A large-scale study conducted in Canada by researchers from University of Toronto’s Factor-Inwentash Faculty of Social Work on 67,000 persons has now concluded that women under 30 years of age were six times more likely to have migraines co-morbid with depressive states than women older than 65 years of age. The paper which was published in the journal Depression Research and Treatment also stated that the prevalence of depression among those with migraine whether women or men are approximately twice as high as for those without the disease. The findings for depression rates in migraineurs and healthy persons were:

Gender Particular: Depression

Prevalence %

Women With Migraines

12.4

Women Without Migraines

5.7

Men With Migraines

8.4

Men Without Migraines

3.4

 

 The study analysed data which re-validated old truths about gender bias of the disease: that 1 in every 7 women had migraines compared to 1 in every 16 for men.

On similar lines were thoughts on suicide. Those under 30 years of age were four times more likely than those over 65, to consider suicide as a result of debilitating and repetitive migraine episodes. A glance at the findings for seriously contemplating suicide at least once between men and women both with and without migraines:

Gender Particular: Suicidal Thoughts

Prevalence %

Women With Migraines

17.6

Women Without Migraines

9.1

Men With Migraines

15.6

Men Without Migraines

7.9

According to Meghan Schrumm, “We are not sure why younger migraineurs have such a high likelihood of depression and suicidal ideation. It may be that younger people with migraines have not yet managed to find adequate treatment or develop coping mechanisms to minimize pain and the impact of this chronic illness on the rest of their lives. The much lower prevalence of depression and suicidal ideation among older migraineurs suggests a promising area for future research.” (2)

Co-author and researcher Dr. Fuller Thomson states that, “This study draws further attention to the need for routine screening and targeted interventions for depression and suicidality, particularly among the most vulnerable migraineurs: Individuals who are young, unmarried and those with activity limitations.” (3)

SOURCES

  1. Image Credits: Depressed Woman Sitting On Floor ” by David Castillo Dominici; FreeDigitialPhotos.net; Web October 2013; http://www.freedigitalphotos.net/images/agree-terms.php?id=10099322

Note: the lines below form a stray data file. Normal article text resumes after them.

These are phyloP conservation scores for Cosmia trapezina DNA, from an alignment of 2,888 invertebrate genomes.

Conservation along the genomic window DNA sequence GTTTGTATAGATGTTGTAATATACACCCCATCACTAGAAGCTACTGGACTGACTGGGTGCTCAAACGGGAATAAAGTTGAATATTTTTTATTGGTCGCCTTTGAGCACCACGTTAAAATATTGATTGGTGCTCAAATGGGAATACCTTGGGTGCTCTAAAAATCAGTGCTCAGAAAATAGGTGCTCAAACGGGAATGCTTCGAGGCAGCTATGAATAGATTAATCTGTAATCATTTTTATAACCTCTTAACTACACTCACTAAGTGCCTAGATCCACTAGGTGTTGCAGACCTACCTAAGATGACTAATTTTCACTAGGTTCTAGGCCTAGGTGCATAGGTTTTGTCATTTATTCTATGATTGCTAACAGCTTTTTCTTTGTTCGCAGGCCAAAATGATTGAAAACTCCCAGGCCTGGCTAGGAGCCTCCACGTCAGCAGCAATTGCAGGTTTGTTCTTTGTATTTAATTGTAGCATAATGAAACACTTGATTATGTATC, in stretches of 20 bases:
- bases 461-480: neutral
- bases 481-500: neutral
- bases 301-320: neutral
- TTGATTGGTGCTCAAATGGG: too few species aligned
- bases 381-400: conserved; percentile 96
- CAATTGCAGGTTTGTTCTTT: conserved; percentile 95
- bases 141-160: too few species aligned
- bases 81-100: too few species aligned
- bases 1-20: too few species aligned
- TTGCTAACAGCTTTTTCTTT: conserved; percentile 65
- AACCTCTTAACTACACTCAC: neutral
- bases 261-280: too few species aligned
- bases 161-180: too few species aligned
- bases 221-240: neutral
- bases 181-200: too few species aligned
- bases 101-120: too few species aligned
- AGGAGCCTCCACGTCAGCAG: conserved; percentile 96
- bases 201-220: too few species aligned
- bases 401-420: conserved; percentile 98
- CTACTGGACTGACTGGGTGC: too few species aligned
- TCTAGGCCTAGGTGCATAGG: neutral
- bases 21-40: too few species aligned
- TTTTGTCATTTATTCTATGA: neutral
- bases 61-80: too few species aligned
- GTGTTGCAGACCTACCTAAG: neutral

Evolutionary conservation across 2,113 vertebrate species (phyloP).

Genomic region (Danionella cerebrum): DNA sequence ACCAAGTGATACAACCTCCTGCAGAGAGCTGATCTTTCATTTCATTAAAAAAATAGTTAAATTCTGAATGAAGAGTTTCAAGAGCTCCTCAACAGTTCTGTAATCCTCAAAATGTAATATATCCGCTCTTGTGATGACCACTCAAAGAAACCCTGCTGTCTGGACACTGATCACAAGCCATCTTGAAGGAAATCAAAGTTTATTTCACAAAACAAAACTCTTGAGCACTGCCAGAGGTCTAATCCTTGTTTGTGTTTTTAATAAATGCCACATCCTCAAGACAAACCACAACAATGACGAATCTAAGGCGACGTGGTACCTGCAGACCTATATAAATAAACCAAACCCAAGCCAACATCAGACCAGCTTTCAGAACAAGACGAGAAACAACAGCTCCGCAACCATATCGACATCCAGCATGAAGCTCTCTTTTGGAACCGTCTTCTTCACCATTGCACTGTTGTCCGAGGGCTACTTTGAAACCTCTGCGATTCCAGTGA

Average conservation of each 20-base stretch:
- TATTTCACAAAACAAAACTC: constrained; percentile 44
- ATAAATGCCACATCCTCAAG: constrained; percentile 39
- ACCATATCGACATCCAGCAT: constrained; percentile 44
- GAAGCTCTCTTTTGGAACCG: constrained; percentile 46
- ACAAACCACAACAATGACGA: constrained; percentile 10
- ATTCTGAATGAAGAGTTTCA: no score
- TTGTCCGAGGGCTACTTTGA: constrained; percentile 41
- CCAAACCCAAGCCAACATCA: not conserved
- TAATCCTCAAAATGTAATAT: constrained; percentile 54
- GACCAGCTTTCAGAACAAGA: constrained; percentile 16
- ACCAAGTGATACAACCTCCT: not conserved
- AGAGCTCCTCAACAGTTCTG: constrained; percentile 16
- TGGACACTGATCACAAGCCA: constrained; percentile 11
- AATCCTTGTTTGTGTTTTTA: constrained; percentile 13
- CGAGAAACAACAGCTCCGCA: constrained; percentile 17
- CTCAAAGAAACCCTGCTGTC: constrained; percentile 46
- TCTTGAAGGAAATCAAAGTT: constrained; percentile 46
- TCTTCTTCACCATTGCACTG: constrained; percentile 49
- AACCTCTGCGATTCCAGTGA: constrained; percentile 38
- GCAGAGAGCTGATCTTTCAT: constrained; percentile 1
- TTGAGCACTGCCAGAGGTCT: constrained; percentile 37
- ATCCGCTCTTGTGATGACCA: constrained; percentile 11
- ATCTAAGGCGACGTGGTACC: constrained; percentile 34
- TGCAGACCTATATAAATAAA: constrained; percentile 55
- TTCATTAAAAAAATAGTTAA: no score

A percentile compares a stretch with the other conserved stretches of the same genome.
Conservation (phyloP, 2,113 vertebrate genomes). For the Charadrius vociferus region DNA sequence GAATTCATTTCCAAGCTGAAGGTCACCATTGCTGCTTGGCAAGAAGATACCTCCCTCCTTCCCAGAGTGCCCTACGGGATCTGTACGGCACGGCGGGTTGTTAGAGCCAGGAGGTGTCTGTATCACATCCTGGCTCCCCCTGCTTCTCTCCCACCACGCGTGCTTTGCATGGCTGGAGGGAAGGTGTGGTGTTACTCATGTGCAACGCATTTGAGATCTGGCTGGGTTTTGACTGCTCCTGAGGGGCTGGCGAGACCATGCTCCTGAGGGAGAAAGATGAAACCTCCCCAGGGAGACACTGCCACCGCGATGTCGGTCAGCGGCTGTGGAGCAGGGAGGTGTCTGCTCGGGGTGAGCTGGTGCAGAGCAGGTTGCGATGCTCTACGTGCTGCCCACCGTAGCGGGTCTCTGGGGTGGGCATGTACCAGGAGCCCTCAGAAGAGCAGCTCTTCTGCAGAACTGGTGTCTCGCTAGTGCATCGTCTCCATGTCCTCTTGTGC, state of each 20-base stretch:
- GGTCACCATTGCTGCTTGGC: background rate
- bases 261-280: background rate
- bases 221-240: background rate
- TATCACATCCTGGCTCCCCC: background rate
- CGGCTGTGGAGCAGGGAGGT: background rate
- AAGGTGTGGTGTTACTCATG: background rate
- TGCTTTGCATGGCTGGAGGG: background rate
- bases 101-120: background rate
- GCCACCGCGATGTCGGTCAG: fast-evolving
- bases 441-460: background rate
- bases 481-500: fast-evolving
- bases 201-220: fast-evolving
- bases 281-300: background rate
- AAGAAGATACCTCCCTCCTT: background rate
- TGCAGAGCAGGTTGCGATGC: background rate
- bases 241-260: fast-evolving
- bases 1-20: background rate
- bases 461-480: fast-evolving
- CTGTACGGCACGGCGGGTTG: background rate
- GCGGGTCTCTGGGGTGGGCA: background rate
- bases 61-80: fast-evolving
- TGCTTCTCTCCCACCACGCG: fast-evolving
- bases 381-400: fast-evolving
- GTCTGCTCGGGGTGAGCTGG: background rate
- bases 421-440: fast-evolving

2. Migraine sufferers more likely to have depression; Medical News Today; Web October 2013; http://www.medicalnewstoday.com/articles/267610.php
  3. Depression Twice as Likely in Migraine Sufferers; Science Daily News; Web October 2013; http://www.sciencedaily.com/releases/2013/10/131017114231.htm

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Migraines & Other Pains Express Themselves In Stressed Middle-Aged Women

Middle Age Migraine

 

 

Pain Symptoms Reveal Themselves Especially in Stressed Middle-Aged Women (1)

Turns out that stress is more than just a migraine trigger. If the recent study conducted by the University of Gothenburg, Sweden is to be believed then almost half the women who suffer from long-term stress will suffer from some pain symptoms, migraine being one of them. They may also suffer from frequent headaches and psychosomatic symptoms such as gastrointestinal disorders

The research done by the Sahlgrenska Academy pursued 1500 women from 1968. It noted that stress experienced by women was the highest between the years 40 and 60. It was also observed that the most stressed of these women were mainly those who smoked and/or those who were single.

The statistics revealed the following in the women who were stressed:

Category/Pain Type  Body Percentage
Psychosomatic symptoms Aches, Pains of muscles and joints

40

Neurological Migraines, (and headaches)

28

Gastrointestinal symptoms IBS, flatulence, bloating

28